October 22, 2015
by Sean Philpott-Jones, Director of the Bioethics Program
In a public commentary that aired a little over a year ago, I caused quite a stir when I discussed the case of Amy Robach, the then-40-year-old ABC News correspondent who was diagnosed with breast cancer after receiving an on-air mammogram conducted as part of a Good Morning America story about cancer screening programs. Ms. Robach underwent a double mastectomy shortly after her diagnosis and is currently cancer free.
In that commentary, I raised concerns about the message that story presented to the American public about the utility of breast cancer screening programs. Specifically, I worried about the idea, promoted by organizations like the American Cancer Society and Susan G. Komen for the Cure, that all women should undergo screening as early as age 40. Best safe than sorry, right?
But not everyone recommends routine mammography for women starting at the age of 40 — including women like Amy Robach — unless they have a familial history of breast cancer. Those are the cancer guidelines issued in 2009 by the US Preventative Services Task Force, an independent and non-partisan group of healthcare experts. The Preventative Services Task Force concluded that most women should not undergo regular mammography until they are at least 50 years old.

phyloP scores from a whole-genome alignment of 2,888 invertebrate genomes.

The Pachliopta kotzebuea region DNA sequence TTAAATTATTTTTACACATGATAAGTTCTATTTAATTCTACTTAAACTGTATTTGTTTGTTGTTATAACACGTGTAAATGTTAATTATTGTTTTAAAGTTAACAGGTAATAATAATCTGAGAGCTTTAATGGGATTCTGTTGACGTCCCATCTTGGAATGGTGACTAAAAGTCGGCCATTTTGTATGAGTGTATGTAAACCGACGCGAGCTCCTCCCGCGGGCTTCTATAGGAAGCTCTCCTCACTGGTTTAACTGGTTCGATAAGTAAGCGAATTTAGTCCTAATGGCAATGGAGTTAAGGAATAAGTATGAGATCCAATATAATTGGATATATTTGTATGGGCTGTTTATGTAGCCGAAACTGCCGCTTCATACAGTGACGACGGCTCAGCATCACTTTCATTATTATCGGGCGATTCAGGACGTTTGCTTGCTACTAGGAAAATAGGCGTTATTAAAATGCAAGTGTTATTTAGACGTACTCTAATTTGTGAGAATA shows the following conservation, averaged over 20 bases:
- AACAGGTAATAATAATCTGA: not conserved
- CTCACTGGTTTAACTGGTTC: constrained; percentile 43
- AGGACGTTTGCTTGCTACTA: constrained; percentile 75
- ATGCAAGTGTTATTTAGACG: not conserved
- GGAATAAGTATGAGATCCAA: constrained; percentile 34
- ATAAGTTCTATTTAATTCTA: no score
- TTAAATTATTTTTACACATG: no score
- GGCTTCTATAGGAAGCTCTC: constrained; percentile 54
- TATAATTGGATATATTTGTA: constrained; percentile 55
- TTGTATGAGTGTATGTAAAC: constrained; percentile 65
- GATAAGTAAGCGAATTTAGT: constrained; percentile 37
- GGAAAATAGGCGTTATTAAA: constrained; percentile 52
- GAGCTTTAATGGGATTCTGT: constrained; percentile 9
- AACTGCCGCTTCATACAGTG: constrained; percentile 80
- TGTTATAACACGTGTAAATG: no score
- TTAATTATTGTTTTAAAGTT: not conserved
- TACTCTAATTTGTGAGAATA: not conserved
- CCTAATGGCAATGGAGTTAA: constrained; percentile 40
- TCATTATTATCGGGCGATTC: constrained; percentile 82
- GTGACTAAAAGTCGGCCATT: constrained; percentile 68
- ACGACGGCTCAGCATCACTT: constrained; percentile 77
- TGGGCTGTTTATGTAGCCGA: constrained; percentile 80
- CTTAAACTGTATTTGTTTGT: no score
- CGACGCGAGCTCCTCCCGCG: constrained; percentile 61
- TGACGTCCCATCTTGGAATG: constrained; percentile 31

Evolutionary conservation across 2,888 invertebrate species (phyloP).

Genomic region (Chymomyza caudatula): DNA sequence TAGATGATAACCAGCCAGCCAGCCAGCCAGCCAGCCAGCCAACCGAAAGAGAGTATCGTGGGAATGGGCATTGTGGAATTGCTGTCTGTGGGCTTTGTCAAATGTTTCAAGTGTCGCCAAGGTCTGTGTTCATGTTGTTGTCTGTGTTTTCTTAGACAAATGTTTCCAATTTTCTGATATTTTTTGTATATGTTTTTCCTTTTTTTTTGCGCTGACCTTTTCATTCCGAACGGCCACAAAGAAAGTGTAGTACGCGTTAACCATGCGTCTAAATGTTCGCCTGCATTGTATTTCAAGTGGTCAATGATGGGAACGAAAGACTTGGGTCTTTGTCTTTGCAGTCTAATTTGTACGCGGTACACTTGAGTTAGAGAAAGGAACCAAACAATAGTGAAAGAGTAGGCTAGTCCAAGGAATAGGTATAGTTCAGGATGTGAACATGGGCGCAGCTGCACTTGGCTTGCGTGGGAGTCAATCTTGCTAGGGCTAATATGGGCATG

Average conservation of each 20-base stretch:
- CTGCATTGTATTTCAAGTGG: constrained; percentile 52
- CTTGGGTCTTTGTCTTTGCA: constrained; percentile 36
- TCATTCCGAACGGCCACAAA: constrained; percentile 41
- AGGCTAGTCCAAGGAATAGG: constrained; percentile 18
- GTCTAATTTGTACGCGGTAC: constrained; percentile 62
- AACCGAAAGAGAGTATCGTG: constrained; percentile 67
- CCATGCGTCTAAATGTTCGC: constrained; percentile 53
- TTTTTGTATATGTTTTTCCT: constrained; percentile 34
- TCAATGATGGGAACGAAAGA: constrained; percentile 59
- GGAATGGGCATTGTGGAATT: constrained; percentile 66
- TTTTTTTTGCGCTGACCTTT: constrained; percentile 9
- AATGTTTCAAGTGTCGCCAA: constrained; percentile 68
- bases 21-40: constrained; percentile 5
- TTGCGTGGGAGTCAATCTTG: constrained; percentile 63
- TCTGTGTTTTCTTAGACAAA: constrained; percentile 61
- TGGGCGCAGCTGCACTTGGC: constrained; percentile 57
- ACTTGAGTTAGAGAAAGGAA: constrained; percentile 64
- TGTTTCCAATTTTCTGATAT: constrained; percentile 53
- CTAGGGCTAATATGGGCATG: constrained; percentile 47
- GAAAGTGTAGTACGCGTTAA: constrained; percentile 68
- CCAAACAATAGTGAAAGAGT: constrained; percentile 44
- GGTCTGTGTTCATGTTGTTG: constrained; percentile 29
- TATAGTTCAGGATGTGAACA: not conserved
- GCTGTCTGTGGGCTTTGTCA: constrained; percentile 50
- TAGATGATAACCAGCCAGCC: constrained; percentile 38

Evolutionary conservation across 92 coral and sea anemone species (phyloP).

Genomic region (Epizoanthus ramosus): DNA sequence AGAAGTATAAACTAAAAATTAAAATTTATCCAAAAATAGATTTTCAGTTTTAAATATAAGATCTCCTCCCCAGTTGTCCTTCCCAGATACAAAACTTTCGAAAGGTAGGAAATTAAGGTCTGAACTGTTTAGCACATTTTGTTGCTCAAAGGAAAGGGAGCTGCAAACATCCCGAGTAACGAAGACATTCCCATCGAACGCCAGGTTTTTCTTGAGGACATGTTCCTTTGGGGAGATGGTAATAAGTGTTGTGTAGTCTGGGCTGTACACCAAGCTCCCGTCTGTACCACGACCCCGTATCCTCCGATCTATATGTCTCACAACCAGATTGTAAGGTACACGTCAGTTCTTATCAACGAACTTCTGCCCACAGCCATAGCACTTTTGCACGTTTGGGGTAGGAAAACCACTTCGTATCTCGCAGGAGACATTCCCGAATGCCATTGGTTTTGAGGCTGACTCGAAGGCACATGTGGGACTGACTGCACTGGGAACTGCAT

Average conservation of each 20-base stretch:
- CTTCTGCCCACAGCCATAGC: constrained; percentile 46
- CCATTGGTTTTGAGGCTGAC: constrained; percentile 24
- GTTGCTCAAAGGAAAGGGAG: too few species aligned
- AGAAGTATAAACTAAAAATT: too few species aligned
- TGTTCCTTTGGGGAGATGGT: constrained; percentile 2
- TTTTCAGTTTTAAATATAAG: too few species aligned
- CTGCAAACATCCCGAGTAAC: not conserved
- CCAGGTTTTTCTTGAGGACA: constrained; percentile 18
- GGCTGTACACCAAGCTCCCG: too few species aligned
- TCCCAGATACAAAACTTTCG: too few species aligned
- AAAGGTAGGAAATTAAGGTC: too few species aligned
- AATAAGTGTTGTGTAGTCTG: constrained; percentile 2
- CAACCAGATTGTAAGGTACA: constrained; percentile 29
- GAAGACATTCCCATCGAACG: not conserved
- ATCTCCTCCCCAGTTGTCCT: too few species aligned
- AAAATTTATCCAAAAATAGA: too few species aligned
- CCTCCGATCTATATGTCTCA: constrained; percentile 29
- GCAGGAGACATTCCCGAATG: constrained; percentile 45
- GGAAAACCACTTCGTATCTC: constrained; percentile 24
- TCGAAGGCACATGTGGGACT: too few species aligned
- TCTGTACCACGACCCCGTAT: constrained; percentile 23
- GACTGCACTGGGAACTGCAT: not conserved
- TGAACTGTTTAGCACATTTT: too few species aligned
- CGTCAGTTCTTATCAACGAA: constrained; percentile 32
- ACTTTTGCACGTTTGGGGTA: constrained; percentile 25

This recommendation may seem counterintuitive. After all, breast cancer is a very serious public health issue. There are few families that it hasn’t touched, including mine. My aunt Kathryn recently passed after battling breast cancer for nearly two decades.
The views, opinions and positions expressed by these authors and blogs are theirs and do not necessarily represent that of the Bioethics Research Library and Kennedy Institute of Ethics or Georgetown University.